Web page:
I thought I’d share my “Shack” in a Box / Go Kit which is nearly complete. This HF/VHF/UHF portable setup normally operates on my workbench in my shack, but it has also run out of the back of my Jeep or on a small camping table. The setup includes a 35A power supply and a 16Ahr LiFePO4 battery.
The next regular club meeting on May 20, 2021 at 7:00 p.m. will be conducted via Zoom video conferencing software as we continue meeting remotely to combat the spread of COVID-19. Details on how to access the meeting are below.
Topic – Field Day 2021: CVARC Operations Chair Martin Hickey-AJ6CL outlines the plans for the club’s Field Day.
A 45-year-old hiker who was reported missing after he texted a friend that he was lost in Angeles National Forest has been found. Ham radio operator and satellite mapping enthusiast Benjamin Kuo, working from a cell phone photograph, helped authorities pinpoint the hiker’s location. View this interesting Twitter thread in which Ben explains how he managed to geolocate the hiker using only the general area and a grainy photograph.
CVARC’s Spring Fling Rover Roundup was held Sunday April 11, along with a Zoom meeting hosted by Brad Ormsby-W6VO. It was a three-hour 2M simplex contest that allowed multiple QSOs with the same operators provided at least one of them had changed their location to another 6-digit maidenhead square. Each square you bagged, either as a rover or from home, counted as a multiplier. Several dozen people participated, and 18 submitted their scores during the Zoom meeting. Like all our VHF contests this past year, it was designed so that everyone could be competitive with any license or level of equipment.
CVARC is planning a special amateur radio event for the afternoon of Sunday, April 11th.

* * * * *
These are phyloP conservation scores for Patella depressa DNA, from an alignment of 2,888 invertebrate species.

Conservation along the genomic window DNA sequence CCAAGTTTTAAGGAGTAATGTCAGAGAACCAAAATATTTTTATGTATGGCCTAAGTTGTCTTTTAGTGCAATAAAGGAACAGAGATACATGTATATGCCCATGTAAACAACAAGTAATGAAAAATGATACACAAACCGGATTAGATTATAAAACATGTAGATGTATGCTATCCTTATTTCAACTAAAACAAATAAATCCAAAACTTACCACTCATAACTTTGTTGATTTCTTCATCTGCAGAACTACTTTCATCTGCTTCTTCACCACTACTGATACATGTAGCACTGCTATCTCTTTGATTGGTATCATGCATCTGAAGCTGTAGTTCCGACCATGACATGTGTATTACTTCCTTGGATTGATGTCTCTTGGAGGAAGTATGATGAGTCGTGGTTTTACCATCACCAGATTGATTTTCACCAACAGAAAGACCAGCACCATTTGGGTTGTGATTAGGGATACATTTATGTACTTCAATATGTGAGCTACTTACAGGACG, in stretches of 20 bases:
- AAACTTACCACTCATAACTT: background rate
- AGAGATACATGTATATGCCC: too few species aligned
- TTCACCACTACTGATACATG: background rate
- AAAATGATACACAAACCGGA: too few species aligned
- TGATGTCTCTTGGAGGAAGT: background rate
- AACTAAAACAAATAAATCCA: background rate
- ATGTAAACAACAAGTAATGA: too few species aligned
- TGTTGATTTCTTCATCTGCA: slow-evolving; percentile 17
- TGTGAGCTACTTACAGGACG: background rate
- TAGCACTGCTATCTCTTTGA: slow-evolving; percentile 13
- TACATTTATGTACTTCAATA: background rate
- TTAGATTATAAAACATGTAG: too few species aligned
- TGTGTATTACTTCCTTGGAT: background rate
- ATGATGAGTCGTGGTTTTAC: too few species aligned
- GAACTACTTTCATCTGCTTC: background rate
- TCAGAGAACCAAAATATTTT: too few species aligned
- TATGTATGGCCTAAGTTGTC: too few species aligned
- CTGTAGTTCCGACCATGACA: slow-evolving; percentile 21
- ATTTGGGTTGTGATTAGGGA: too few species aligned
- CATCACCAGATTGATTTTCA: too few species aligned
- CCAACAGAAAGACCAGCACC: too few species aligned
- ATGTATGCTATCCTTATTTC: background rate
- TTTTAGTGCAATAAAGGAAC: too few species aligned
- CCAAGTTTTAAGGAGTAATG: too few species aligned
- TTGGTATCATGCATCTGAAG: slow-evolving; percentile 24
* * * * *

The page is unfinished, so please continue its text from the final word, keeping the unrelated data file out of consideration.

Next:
While the pandemic still makes it impossible for us to get together in person, we hope to keep the spirit of camaraderie and togetherness alive among hams in the Conejo Valley with the CVARC Spring Fling.
The idea of the CVARC Spring Fling is to hold a series of events connecting hams over the air and on Zoom.
The first of the Spring VHF/UHF sprint events was held on Monday evening, April 5th. As per usual, I decided to operate from a favorite high spot in the Santa Monica mountains for the first half hour (7 P.M. – 7:30 P.M.) of the 4-hour contest period and to watch the setting sun.
Pending future FCC action, amateur radio secondary use of the 3.3 -3.45 GHz band segment may continue indefinitely. The FCC decided that “continued access by amateur radio to 3.3 – 3.45 GHz should be allowed while it analyzes whether that spectrum can be reallocated for commercial wireless use.”
The FCC action represents a partial “and temporary” reprieve from the FCC’s December 2019 proposal to remove amateur radio from the entire band, and it makes available an additional 50 Megahertz than an FCC proposal last fall to allow amateur temporary use of 3.3 – 3.4 GHz.